Denmark is what I call home. And of course I also visit my own country’s heritage. In 2023, Denmark just got another site and now Denmark has 8 UNESCO World Heritage Sites – 6 cultural and 2 natural.
Denmark is not a large country. If you have a car, you can easily tick off 3 sites in one day.
THE PAR FORCE HUNTING LANDSCAPE
THE CLIFFS OF STEVNS
JELLING MOUNDS & STONES
I really like this place. Okay, so I’m a little biased, since I work here, but still… I’ve heard many people hate their jobs. I really like mine. And I try to give the visitors a great experience.
Roskilde Cathedral is one of the earliest examples in Northern Europe of a huge Gothic building in bricks as well as 800 years of architectural history in one building. It’s also the royal burial church of the Danish monarchy hence you find 40 regents buried in elaborate sarcophagi in dark vaults and extravagant chapels.
- Remember to look for the clock with St. George and the dragon. The dragon gives out a squealing sound, when the mounted knight strikes the beast.
- On the gallery you find a brick stone with a paw print – a dog stepped on the wet stone before it dried
- Also find “Helhesten” – Hel (as you might know from “Thor: Ragnarock”) is the old Viking word for Hell. (Yes, English has adopted many a Viking word…)
- Bluetooth is named after the Viking king Harald Bluetooth, who build the first wooden church here and is allegedly buried here. The symbol is his name in Viking letters: runes. (We’ll get back to him)
I have also been fortunate enough to work with Kronborg Castle. This is actually both a castle and a fortress. Pointing its canons at Sweden it seems threatening, but actually that part of Sweden used to be Danish – and that’s how we controlled the toll being strategically located by the Sund.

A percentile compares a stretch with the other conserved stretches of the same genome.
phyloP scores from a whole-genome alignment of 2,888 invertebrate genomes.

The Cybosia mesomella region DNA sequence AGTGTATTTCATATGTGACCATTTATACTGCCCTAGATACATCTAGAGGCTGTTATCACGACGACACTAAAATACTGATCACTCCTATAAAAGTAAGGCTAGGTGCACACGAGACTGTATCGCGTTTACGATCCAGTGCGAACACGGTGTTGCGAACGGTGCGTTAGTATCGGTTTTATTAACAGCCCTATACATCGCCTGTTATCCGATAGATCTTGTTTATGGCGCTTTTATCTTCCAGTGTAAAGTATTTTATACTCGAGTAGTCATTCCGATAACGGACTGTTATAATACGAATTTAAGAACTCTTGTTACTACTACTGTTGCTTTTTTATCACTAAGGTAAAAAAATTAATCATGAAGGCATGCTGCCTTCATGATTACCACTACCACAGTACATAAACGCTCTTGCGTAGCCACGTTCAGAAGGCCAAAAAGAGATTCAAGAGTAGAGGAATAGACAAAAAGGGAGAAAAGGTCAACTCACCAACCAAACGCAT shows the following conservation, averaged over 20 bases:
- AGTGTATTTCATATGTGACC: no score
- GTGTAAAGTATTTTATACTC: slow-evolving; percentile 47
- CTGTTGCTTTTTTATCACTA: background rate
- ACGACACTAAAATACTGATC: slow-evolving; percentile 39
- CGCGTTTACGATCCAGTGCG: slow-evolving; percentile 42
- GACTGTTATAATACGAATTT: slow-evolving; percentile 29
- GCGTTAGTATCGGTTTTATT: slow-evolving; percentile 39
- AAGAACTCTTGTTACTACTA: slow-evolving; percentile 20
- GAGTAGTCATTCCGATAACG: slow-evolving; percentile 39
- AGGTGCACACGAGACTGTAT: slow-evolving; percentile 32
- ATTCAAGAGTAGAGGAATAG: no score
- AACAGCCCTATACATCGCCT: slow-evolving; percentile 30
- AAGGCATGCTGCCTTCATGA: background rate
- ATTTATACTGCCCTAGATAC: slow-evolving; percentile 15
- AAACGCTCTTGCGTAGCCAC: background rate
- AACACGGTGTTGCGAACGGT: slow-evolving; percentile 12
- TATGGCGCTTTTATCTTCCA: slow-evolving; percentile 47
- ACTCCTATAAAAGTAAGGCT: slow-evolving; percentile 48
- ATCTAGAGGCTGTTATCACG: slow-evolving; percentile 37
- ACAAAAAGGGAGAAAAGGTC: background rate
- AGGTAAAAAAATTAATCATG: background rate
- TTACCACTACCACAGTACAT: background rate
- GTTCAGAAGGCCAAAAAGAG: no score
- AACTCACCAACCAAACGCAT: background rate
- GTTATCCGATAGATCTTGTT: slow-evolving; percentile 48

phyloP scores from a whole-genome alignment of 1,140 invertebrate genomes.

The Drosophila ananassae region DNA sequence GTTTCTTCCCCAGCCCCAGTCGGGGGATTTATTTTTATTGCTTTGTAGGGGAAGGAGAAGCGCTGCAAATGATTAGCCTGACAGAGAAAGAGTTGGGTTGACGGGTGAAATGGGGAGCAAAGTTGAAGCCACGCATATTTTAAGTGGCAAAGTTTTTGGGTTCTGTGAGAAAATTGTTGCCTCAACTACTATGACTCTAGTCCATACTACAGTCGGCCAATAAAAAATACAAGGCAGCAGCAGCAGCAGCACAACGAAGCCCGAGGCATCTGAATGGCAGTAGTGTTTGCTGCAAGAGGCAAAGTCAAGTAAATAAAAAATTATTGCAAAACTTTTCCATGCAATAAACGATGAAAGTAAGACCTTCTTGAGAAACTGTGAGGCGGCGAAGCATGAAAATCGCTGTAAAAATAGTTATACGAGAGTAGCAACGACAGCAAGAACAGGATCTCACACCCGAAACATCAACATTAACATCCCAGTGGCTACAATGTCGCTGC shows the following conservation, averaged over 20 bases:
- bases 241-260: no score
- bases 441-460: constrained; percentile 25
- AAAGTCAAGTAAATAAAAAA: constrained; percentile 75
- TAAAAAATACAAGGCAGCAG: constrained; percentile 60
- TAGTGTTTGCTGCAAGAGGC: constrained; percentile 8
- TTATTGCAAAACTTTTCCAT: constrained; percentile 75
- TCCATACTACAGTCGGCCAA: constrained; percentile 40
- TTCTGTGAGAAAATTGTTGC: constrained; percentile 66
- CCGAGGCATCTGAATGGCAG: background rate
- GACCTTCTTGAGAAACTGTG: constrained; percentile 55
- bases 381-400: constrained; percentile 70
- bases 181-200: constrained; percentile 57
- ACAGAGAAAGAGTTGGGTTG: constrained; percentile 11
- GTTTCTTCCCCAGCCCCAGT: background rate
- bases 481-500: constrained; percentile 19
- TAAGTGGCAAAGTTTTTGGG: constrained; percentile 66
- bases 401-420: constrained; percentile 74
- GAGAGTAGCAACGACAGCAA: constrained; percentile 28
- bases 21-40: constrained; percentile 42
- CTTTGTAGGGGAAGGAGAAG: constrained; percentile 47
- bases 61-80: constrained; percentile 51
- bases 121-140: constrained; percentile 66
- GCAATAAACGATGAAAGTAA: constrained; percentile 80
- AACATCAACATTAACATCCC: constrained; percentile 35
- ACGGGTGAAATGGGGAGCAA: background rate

The castle is of immense value since it played a key role in the history of northern Europe in the 16th-18th centuries. It’s an outstanding Renaissance castle from 1574 and has remained intact until today. Oh yeah, this is also where Hamlet takes place (although he was actually from another part of Denmark, but the parties at the castle were so loud Shakespeare heard about them).
- Remember to go up on the square tower for a great view of the sound.
- If you are visiting during summer, see a Hamlet play at the castle
- Sweden is just 20 minutes away by ferry
PAR FORCE HUNTING LANDSCAPE
This World Heritage Site is a bit difficult to understand, but that doesn’t matter, because its so beautiful and Dyrehaven is one of my favourite places in Denmark. Especially on a summer day or in the fall when the deer are in heat.
So what makes this area unique? This designed landscape is where Danish kings and the court practiced par force hunting. Par force hunting is not used anymore as it was cruel to the animal, but it was all the rave in the 1600 and 1700s. A landscape of power with hunting lanes in a star system, stone posts and a hunting lodge. The landscape is a fine example of the Baroque landscaping ideas in a forested area.
- On a sunny day, buy some lunch before hand, pack a blanket and some cold drinks. Hike some way into the area and find a place where the grass is tall and no one can see you and have a romantic picnic.